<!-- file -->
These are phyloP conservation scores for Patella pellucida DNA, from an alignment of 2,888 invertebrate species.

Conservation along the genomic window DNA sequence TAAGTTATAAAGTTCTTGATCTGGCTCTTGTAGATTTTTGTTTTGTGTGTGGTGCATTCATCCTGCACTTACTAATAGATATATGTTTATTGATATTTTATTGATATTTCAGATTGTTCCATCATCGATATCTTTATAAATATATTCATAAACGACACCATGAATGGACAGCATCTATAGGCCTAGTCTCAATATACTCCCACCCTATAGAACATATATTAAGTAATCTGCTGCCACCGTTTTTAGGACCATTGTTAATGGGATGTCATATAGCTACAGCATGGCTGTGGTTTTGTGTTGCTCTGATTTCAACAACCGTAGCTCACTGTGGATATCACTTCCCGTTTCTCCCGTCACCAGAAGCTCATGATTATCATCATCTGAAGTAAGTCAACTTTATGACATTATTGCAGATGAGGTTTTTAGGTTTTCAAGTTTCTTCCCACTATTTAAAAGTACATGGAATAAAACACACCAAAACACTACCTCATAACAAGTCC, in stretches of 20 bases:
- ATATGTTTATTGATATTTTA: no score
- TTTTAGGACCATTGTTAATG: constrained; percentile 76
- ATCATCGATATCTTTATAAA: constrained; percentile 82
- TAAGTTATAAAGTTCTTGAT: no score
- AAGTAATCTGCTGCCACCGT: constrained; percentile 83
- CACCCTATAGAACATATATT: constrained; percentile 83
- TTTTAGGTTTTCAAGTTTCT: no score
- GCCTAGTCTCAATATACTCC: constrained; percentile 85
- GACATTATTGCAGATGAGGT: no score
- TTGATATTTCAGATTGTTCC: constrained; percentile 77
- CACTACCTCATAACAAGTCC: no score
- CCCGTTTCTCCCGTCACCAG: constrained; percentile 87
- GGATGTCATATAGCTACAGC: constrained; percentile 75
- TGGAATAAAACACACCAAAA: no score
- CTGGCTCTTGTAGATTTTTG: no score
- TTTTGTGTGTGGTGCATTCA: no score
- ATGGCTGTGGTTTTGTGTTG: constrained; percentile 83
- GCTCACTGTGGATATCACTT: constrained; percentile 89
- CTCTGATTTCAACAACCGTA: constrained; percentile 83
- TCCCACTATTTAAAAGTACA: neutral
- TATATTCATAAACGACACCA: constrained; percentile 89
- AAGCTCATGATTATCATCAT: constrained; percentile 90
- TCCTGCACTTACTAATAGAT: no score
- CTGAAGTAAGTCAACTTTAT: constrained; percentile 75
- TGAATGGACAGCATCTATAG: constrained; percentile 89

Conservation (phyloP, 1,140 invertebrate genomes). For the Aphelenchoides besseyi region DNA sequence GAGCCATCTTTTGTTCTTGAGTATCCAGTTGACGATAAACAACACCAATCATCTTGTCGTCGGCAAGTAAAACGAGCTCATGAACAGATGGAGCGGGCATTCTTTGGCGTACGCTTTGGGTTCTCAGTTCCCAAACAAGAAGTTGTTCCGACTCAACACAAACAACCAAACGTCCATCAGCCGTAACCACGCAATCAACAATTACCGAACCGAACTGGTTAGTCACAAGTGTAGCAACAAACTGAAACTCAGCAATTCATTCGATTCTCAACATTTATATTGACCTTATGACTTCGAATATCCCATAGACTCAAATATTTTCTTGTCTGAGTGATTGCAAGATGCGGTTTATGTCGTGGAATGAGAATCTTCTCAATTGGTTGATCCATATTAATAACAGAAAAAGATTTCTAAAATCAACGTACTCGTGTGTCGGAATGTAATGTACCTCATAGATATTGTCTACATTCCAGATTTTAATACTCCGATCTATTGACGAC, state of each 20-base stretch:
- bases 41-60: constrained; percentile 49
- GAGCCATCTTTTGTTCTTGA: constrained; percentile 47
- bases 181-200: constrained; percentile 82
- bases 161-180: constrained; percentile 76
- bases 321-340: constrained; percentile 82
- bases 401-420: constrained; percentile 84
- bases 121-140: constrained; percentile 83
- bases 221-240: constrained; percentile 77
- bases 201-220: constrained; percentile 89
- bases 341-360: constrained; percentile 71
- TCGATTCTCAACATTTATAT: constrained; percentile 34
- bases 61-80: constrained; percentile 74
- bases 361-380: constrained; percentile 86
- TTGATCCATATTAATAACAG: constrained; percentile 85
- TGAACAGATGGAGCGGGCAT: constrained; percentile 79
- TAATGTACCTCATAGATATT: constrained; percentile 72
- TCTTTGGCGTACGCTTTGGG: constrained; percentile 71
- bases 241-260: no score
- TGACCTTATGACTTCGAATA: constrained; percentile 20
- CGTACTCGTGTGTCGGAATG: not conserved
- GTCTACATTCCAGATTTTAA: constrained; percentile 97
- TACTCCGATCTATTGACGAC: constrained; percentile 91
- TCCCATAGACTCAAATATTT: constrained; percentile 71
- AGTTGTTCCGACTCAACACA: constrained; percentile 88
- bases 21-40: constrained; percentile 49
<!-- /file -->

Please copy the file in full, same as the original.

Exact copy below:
These are phyloP conservation scores for Patella pellucida DNA, from an alignment of 2,888 invertebrate species.

Conservation along the genomic window DNA sequence TAAGTTATAAAGTTCTTGATCTGGCTCTTGTAGATTTTTGTTTTGTGTGTGGTGCATTCATCCTGCACTTACTAATAGATATATGTTTATTGATATTTTATTGATATTTCAGATTGTTCCATCATCGATATCTTTATAAATATATTCATAAACGACACCATGAATGGACAGCATCTATAGGCCTAGTCTCAATATACTCCCACCCTATAGAACATATATTAAGTAATCTGCTGCCACCGTTTTTAGGACCATTGTTAATGGGATGTCATATAGCTACAGCATGGCTGTGGTTTTGTGTTGCTCTGATTTCAACAACCGTAGCTCACTGTGGATATCACTTCCCGTTTCTCCCGTCACCAGAAGCTCATGATTATCATCATCTGAAGTAAGTCAACTTTATGACATTATTGCAGATGAGGTTTTTAGGTTTTCAAGTTTCTTCCCACTATTTAAAAGTACATGGAATAAAACACACCAAAACACTACCTCATAACAAGTCC, in stretches of 20 bases:
- ATATGTTTATTGATATTTTA: no score
- TTTTAGGACCATTGTTAATG: constrained; percentile 76
- ATCATCGATATCTTTATAAA: constrained; percentile 82
- TAAGTTATAAAGTTCTTGAT: no score
- AAGTAATCTGCTGCCACCGT: constrained; percentile 83
- CACCCTATAGAACATATATT: constrained; percentile 83
- TTTTAGGTTTTCAAGTTTCT: no score
- GCCTAGTCTCAATATACTCC: constrained; percentile 85
- GACATTATTGCAGATGAGGT: no score
- TTGATATTTCAGATTGTTCC: constrained; percentile 77
- CACTACCTCATAACAAGTCC: no score
- CCCGTTTCTCCCGTCACCAG: constrained; percentile 87
- GGATGTCATATAGCTACAGC: constrained; percentile 75
- TGGAATAAAACACACCAAAA: no score
- CTGGCTCTTGTAGATTTTTG: no score
- TTTTGTGTGTGGTGCATTCA: no score
- ATGGCTGTGGTTTTGTGTTG: constrained; percentile 83
- GCTCACTGTGGATATCACTT: constrained; percentile 89
- CTCTGATTTCAACAACCGTA: constrained; percentile 83
- TCCCACTATTTAAAAGTACA: neutral
- TATATTCATAAACGACACCA: constrained; percentile 89
- AAGCTCATGATTATCATCAT: constrained; percentile 90
- TCCTGCACTTACTAATAGAT: no score
- CTGAAGTAAGTCAACTTTAT: constrained; percentile 75
- TGAATGGACAGCATCTATAG: constrained; percentile 89

Conservation (phyloP, 1,140 invertebrate genomes). For the Aphelenchoides besseyi region DNA sequence GAGCCATCTTTTGTTCTTGAGTATCCAGTTGACGATAAACAACACCAATCATCTTGTCGTCGGCAAGTAAAACGAGCTCATGAACAGATGGAGCGGGCATTCTTTGGCGTACGCTTTGGGTTCTCAGTTCCCAAACAAGAAGTTGTTCCGACTCAACACAAACAACCAAACGTCCATCAGCCGTAACCACGCAATCAACAATTACCGAACCGAACTGGTTAGTCACAAGTGTAGCAACAAACTGAAACTCAGCAATTCATTCGATTCTCAACATTTATATTGACCTTATGACTTCGAATATCCCATAGACTCAAATATTTTCTTGTCTGAGTGATTGCAAGATGCGGTTTATGTCGTGGAATGAGAATCTTCTCAATTGGTTGATCCATATTAATAACAGAAAAAGATTTCTAAAATCAACGTACTCGTGTGTCGGAATGTAATGTACCTCATAGATATTGTCTACATTCCAGATTTTAATACTCCGATCTATTGACGAC, state of each 20-base stretch:
- bases 41-60: constrained; percentile 49
- GAGCCATCTTTTGTTCTTGA: constrained; percentile 47
- bases 181-200: constrained; percentile 82
- bases 161-180: constrained; percentile 76
- bases 321-340: constrained; percentile 82
- bases 401-420: constrained; percentile 84
- bases 121-140: constrained; percentile 83
- bases 221-240: constrained; percentile 77
- bases 201-220: constrained; percentile 89
- bases 341-360: constrained; percentile 71
- TCGATTCTCAACATTTATAT: constrained; percentile 34
- bases 61-80: constrained; percentile 74
- bases 361-380: constrained; percentile 86
- TTGATCCATATTAATAACAG: constrained; percentile 85
- TGAACAGATGGAGCGGGCAT: constrained; percentile 79
- TAATGTACCTCATAGATATT: constrained; percentile 72
- TCTTTGGCGTACGCTTTGGG: constrained; percentile 71
- bases 241-260: no score
- TGACCTTATGACTTCGAATA: constrained; percentile 20
- CGTACTCGTGTGTCGGAATG: not conserved
- GTCTACATTCCAGATTTTAA: constrained; percentile 97
- TACTCCGATCTATTGACGAC: constrained; percentile 91
- TCCCATAGACTCAAATATTT: constrained; percentile 71
- AGTTGTTCCGACTCAACACA: constrained; percentile 88
- bases 21-40: constrained; percentile 49